Entity Detected: Bill Gates, of type: PERSON

Spacy, out of the box, supports entity types of:

  • NORP (nationality / religious / political group)
  • FAC (buildings / streets / highways)
  • ORG (companies / institutions)
  • GPE (locations /countries / cities)

Note that we could use the NER capabilities of Flair in our API instead of Spacy for simplicity and memory efficiency (this simple app will be very memory intensive since we’re loading two language models – approximately 800mb – 1 GB). However, for the sake of demonstration, I wanted to show both Spacy and Flair in action.

Wrapping the Sentiment and Entity Detection Function

To keep things simple, and so that. we can see a clear delineation between our API code and our NLP code, we can create a single function that perfroms the NLP-heavy lifting for our new applications.

Taking the entity extraction and sentiment detection samples from above, we can create a combined which does everything in one go. The following code segment will receive text to the function, and run it through both the Spacy and Flair models:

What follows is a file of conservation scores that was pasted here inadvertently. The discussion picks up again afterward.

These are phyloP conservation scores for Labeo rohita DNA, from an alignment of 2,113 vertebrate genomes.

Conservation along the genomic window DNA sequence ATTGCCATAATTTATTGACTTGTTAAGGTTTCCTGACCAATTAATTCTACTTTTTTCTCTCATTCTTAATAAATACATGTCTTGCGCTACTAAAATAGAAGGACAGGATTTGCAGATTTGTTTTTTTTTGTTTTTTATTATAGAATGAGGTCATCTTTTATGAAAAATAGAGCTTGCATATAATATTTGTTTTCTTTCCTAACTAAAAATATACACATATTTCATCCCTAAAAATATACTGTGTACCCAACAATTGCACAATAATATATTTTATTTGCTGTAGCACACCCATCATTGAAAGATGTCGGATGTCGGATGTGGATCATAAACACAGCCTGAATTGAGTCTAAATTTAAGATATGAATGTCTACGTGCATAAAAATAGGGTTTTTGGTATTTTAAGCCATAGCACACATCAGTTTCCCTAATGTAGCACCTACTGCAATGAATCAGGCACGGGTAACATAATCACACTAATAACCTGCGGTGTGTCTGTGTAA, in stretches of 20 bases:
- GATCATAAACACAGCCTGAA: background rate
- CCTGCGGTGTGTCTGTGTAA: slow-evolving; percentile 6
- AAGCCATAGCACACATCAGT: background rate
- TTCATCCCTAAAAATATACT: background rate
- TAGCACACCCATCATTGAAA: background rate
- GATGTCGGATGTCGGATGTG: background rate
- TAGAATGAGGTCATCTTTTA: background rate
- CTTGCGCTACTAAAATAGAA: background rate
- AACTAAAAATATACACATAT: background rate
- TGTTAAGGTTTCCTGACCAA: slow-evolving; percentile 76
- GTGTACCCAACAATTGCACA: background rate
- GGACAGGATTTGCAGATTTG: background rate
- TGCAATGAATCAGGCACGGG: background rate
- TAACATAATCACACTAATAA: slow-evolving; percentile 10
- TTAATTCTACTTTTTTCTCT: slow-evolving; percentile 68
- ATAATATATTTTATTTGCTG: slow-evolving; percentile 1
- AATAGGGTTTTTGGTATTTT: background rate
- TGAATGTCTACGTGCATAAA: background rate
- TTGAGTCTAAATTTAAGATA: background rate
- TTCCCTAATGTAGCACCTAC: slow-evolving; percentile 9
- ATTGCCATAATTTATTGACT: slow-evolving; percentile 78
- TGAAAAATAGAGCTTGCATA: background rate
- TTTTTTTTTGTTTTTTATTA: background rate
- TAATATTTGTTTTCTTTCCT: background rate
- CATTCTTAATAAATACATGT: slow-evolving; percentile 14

from typing import Tuple, List

from typing import Tuple, List
from flair.models import TextClassifier
from import Sentence
import spacy

nlp = spacy.load("en_core_web_sm")
sentiment_model = TextClassifier.load('en-sentiment')

def get_entities_and_sentiment(text: str) -> Tuple[dict, List[dict]]:
    """Parse a string, and determine sentiment polarity and entities contained within"""
    doc = nlp(text)
    entity_list = [
        {"name": x.text, "type": x.label_} for x in doc.ents
    sentence = Sentence(text)
    label = sentence.labels[0]
    sentiment = {'sentiment': label.value, 'polarity':label.score}
    return sentiment, entity_list

# Run a small test
if __name__ == '__main__':
    # We're testing if our sentiment and entity function is working correctly:
    result = get_entities_and_sentiment("I travelled to New York and I hated it.")

We can place this new function in a new file called which we can import in our API code which we’ll see in Part 2 of this tutorial.

Running this file on it’s own as a test, will output:

>> python

({'sentiment': 'NEGATIVE', 'polarity': 0.9999203681945801}, [{'name': 'New York', 'type': 'GPE'}])

Adding the NLP code to a FastAPI App

The next step is to integrate our text-processing function above into an API, that is, to expose the functionality to the internet via a web framework.

You can see how to set this up in Part 2 of this tutorial (coming shortly).